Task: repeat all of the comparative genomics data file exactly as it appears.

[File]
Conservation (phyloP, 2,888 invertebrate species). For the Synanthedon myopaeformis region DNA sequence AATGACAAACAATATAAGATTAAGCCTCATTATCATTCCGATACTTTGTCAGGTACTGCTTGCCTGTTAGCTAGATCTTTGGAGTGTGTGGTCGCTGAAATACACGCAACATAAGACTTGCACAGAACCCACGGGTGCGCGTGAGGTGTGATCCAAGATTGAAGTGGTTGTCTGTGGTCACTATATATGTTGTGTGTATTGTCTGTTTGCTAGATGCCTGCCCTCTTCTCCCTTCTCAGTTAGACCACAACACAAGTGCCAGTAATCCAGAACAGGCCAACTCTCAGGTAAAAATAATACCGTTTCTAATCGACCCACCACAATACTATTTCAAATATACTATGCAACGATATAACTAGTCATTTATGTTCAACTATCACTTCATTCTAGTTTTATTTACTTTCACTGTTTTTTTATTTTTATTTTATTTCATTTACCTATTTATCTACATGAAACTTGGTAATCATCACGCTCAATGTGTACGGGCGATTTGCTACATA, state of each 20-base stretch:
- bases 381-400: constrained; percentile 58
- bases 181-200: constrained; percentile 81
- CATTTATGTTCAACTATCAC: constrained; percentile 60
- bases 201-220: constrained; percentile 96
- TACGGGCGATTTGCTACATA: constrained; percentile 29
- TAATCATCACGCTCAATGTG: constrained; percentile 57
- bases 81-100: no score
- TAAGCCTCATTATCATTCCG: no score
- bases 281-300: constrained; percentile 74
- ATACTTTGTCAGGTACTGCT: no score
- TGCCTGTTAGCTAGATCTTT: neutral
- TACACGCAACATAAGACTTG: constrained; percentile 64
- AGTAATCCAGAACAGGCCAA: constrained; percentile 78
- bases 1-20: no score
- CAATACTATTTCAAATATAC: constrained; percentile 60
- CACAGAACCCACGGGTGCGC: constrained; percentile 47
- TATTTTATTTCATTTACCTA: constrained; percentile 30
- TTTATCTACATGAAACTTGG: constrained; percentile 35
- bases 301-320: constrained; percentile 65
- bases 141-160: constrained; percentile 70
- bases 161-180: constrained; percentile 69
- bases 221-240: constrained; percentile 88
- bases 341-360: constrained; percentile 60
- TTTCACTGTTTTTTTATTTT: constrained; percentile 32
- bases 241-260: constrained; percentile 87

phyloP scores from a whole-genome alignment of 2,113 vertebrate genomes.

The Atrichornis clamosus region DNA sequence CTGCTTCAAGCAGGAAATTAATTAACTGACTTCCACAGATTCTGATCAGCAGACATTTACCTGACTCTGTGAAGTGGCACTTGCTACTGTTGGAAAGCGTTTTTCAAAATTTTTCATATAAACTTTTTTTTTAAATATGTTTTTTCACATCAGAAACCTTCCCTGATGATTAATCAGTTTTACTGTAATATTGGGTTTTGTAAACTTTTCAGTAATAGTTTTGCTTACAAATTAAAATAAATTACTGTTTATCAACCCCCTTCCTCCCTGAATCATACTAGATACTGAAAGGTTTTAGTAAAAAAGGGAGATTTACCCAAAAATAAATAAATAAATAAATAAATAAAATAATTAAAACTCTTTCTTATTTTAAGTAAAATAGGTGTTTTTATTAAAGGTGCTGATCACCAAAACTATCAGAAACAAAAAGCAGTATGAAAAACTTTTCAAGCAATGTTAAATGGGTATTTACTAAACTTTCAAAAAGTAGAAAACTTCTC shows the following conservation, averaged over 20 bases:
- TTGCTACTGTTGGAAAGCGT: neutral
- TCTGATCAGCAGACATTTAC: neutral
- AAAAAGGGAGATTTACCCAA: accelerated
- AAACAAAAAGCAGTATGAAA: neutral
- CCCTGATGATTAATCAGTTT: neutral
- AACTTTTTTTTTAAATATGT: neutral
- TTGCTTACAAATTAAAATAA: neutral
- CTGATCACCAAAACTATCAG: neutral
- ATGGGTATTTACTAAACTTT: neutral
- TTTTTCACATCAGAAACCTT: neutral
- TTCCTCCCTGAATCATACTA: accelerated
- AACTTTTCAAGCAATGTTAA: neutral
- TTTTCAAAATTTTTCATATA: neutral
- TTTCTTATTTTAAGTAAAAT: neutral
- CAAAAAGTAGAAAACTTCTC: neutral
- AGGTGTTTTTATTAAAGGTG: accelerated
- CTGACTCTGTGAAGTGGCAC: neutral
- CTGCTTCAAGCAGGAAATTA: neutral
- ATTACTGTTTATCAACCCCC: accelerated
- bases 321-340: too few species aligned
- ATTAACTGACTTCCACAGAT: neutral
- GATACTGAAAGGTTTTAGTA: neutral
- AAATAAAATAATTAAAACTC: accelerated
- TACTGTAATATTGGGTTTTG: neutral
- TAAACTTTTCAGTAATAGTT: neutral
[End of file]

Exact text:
Conservation (phyloP, 2,888 invertebrate species). For the Synanthedon myopaeformis region DNA sequence AATGACAAACAATATAAGATTAAGCCTCATTATCATTCCGATACTTTGTCAGGTACTGCTTGCCTGTTAGCTAGATCTTTGGAGTGTGTGGTCGCTGAAATACACGCAACATAAGACTTGCACAGAACCCACGGGTGCGCGTGAGGTGTGATCCAAGATTGAAGTGGTTGTCTGTGGTCACTATATATGTTGTGTGTATTGTCTGTTTGCTAGATGCCTGCCCTCTTCTCCCTTCTCAGTTAGACCACAACACAAGTGCCAGTAATCCAGAACAGGCCAACTCTCAGGTAAAAATAATACCGTTTCTAATCGACCCACCACAATACTATTTCAAATATACTATGCAACGATATAACTAGTCATTTATGTTCAACTATCACTTCATTCTAGTTTTATTTACTTTCACTGTTTTTTTATTTTTATTTTATTTCATTTACCTATTTATCTACATGAAACTTGGTAATCATCACGCTCAATGTGTACGGGCGATTTGCTACATA, state of each 20-base stretch:
- bases 381-400: constrained; percentile 58
- bases 181-200: constrained; percentile 81
- CATTTATGTTCAACTATCAC: constrained; percentile 60
- bases 201-220: constrained; percentile 96
- TACGGGCGATTTGCTACATA: constrained; percentile 29
- TAATCATCACGCTCAATGTG: constrained; percentile 57
- bases 81-100: no score
- TAAGCCTCATTATCATTCCG: no score
- bases 281-300: constrained; percentile 74
- ATACTTTGTCAGGTACTGCT: no score
- TGCCTGTTAGCTAGATCTTT: neutral
- TACACGCAACATAAGACTTG: constrained; percentile 64
- AGTAATCCAGAACAGGCCAA: constrained; percentile 78
- bases 1-20: no score
- CAATACTATTTCAAATATAC: constrained; percentile 60
- CACAGAACCCACGGGTGCGC: constrained; percentile 47
- TATTTTATTTCATTTACCTA: constrained; percentile 30
- TTTATCTACATGAAACTTGG: constrained; percentile 35
- bases 301-320: constrained; percentile 65
- bases 141-160: constrained; percentile 70
- bases 161-180: constrained; percentile 69
- bases 221-240: constrained; percentile 88
- bases 341-360: constrained; percentile 60
- TTTCACTGTTTTTTTATTTT: constrained; percentile 32
- bases 241-260: constrained; percentile 87

phyloP scores from a whole-genome alignment of 2,113 vertebrate genomes.

The Atrichornis clamosus region DNA sequence CTGCTTCAAGCAGGAAATTAATTAACTGACTTCCACAGATTCTGATCAGCAGACATTTACCTGACTCTGTGAAGTGGCACTTGCTACTGTTGGAAAGCGTTTTTCAAAATTTTTCATATAAACTTTTTTTTTAAATATGTTTTTTCACATCAGAAACCTTCCCTGATGATTAATCAGTTTTACTGTAATATTGGGTTTTGTAAACTTTTCAGTAATAGTTTTGCTTACAAATTAAAATAAATTACTGTTTATCAACCCCCTTCCTCCCTGAATCATACTAGATACTGAAAGGTTTTAGTAAAAAAGGGAGATTTACCCAAAAATAAATAAATAAATAAATAAATAAAATAATTAAAACTCTTTCTTATTTTAAGTAAAATAGGTGTTTTTATTAAAGGTGCTGATCACCAAAACTATCAGAAACAAAAAGCAGTATGAAAAACTTTTCAAGCAATGTTAAATGGGTATTTACTAAACTTTCAAAAAGTAGAAAACTTCTC shows the following conservation, averaged over 20 bases:
- TTGCTACTGTTGGAAAGCGT: neutral
- TCTGATCAGCAGACATTTAC: neutral
- AAAAAGGGAGATTTACCCAA: accelerated
- AAACAAAAAGCAGTATGAAA: neutral
- CCCTGATGATTAATCAGTTT: neutral
- AACTTTTTTTTTAAATATGT: neutral
- TTGCTTACAAATTAAAATAA: neutral
- CTGATCACCAAAACTATCAG: neutral
- ATGGGTATTTACTAAACTTT: neutral
- TTTTTCACATCAGAAACCTT: neutral
- TTCCTCCCTGAATCATACTA: accelerated
- AACTTTTCAAGCAATGTTAA: neutral
- TTTTCAAAATTTTTCATATA: neutral
- TTTCTTATTTTAAGTAAAAT: neutral
- CAAAAAGTAGAAAACTTCTC: neutral
- AGGTGTTTTTATTAAAGGTG: accelerated
- CTGACTCTGTGAAGTGGCAC: neutral
- CTGCTTCAAGCAGGAAATTA: neutral
- ATTACTGTTTATCAACCCCC: accelerated
- bases 321-340: too few species aligned
- ATTAACTGACTTCCACAGAT: neutral
- GATACTGAAAGGTTTTAGTA: neutral
- AAATAAAATAATTAAAACTC: accelerated
- TACTGTAATATTGGGTTTTG: neutral
- TAAACTTTTCAGTAATAGTT: neutral